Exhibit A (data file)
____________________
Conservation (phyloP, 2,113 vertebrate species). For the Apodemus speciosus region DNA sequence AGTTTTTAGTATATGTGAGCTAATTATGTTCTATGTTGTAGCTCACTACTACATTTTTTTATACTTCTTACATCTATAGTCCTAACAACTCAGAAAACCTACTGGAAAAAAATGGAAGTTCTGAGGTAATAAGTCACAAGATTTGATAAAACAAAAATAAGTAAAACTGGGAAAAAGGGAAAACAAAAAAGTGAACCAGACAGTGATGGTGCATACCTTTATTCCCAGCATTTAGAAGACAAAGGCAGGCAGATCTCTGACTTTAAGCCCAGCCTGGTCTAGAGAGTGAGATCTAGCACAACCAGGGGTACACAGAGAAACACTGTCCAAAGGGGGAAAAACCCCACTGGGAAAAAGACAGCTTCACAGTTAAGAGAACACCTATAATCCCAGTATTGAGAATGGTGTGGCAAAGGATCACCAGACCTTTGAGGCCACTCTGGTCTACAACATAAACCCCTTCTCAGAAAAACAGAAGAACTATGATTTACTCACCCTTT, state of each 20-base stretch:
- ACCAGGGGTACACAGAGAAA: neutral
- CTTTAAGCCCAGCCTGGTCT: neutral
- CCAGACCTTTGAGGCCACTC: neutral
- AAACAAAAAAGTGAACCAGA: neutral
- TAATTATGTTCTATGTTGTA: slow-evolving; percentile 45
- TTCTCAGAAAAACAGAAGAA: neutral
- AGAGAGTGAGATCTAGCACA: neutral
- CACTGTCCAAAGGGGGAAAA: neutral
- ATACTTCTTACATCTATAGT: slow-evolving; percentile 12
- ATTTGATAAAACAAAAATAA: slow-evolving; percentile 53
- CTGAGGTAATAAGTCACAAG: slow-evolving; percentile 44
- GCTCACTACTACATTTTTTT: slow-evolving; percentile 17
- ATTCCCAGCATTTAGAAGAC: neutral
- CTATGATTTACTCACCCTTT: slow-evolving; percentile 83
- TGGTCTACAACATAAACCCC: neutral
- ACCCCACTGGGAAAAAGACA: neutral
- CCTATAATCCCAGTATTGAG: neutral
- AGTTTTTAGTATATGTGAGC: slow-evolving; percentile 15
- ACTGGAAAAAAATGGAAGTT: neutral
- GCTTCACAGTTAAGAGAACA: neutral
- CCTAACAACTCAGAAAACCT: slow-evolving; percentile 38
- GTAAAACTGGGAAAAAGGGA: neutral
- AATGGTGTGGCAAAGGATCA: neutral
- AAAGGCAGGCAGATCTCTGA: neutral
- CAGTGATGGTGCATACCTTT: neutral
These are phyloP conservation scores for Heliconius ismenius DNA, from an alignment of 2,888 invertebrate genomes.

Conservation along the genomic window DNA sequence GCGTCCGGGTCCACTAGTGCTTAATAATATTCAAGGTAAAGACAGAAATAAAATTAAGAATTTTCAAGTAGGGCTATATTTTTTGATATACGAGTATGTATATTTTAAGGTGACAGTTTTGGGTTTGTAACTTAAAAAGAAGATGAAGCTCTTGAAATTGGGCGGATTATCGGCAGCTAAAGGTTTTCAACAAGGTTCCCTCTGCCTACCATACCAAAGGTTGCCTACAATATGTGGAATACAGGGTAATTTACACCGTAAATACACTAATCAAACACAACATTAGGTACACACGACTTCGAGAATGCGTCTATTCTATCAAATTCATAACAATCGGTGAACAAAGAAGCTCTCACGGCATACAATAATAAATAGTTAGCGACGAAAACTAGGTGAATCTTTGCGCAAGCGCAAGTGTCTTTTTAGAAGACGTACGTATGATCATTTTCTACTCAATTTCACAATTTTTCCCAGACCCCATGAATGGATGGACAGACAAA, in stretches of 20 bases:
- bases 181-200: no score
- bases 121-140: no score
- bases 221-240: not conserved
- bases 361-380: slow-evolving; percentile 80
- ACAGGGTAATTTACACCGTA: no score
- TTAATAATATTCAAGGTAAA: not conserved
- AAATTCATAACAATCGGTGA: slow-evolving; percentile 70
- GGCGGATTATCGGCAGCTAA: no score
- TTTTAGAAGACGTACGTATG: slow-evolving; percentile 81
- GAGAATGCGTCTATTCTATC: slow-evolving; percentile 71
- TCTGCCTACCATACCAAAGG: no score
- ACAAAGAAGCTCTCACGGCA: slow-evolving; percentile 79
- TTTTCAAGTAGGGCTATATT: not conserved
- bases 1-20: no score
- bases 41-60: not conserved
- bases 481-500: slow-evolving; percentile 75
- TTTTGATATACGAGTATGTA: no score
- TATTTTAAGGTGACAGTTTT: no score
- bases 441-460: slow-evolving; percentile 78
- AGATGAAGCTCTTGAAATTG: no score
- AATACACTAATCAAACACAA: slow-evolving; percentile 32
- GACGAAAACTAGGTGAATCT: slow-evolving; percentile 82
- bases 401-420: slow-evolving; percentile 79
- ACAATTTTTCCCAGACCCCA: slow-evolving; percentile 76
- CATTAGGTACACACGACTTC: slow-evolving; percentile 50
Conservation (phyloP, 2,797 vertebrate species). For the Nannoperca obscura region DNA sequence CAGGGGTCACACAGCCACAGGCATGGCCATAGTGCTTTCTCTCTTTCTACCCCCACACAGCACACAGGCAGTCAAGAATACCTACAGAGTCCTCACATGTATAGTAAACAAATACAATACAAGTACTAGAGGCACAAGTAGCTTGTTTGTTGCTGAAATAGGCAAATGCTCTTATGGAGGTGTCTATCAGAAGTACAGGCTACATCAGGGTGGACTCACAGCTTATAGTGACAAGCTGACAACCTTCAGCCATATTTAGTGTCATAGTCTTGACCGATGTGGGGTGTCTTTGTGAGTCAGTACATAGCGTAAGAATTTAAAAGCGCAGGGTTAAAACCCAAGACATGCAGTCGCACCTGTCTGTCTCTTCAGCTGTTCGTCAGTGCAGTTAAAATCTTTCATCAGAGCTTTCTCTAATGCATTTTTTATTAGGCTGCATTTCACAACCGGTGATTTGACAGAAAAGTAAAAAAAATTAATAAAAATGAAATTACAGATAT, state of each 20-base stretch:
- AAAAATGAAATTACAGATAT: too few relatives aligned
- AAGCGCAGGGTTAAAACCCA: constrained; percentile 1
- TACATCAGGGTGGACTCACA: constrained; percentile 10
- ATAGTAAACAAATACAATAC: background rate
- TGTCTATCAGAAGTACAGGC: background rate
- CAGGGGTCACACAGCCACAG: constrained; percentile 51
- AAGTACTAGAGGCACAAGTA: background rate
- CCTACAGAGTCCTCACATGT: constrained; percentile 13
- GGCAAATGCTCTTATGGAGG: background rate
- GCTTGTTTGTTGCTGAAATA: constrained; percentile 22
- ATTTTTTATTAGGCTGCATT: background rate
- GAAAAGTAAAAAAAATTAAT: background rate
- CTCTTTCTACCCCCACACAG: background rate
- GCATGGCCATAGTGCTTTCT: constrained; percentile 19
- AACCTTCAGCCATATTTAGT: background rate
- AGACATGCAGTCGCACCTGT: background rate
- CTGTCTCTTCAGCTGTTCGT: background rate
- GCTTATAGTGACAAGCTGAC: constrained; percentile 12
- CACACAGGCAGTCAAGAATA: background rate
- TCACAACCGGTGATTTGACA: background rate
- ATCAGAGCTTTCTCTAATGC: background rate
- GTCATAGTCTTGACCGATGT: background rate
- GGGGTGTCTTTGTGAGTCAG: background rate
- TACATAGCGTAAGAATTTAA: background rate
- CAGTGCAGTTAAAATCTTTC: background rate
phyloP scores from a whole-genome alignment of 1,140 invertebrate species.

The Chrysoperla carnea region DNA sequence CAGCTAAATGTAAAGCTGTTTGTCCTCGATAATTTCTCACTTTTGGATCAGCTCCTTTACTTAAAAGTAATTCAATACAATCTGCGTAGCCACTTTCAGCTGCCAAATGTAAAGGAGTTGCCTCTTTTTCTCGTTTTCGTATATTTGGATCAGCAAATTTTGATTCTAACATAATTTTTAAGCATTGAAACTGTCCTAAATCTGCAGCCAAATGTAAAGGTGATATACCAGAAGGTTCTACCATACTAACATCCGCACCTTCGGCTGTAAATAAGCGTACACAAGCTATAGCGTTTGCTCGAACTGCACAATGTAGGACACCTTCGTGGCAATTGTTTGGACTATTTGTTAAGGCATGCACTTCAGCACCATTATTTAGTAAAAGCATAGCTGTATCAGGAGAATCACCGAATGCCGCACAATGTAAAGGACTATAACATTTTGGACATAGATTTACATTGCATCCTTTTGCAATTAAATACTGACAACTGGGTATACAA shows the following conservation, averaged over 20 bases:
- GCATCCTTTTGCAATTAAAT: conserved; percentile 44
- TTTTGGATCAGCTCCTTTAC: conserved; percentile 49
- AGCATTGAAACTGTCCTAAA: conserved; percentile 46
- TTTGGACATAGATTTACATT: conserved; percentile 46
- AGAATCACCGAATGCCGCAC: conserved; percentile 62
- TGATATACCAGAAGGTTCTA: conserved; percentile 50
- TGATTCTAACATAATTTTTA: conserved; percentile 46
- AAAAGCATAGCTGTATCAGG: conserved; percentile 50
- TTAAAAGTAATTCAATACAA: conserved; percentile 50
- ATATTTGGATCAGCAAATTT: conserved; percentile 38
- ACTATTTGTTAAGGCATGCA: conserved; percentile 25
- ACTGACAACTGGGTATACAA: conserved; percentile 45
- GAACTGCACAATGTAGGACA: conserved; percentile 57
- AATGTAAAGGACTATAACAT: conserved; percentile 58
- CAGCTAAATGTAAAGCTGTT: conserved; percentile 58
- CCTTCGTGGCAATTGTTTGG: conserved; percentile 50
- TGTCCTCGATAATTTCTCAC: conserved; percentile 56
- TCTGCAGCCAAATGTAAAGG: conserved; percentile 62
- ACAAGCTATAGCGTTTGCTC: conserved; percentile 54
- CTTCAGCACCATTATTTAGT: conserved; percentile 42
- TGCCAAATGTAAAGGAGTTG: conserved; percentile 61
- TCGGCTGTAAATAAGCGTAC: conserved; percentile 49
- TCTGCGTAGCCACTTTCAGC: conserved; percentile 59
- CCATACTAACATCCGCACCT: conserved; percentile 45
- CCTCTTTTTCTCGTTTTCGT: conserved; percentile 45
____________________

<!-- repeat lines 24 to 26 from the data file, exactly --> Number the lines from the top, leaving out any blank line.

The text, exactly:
- AATGGTGTGGCAAAGGATCA: neutral
- AAAGGCAGGCAGATCTCTGA: neutral
- CAGTGATGGTGCATACCTTT: neutral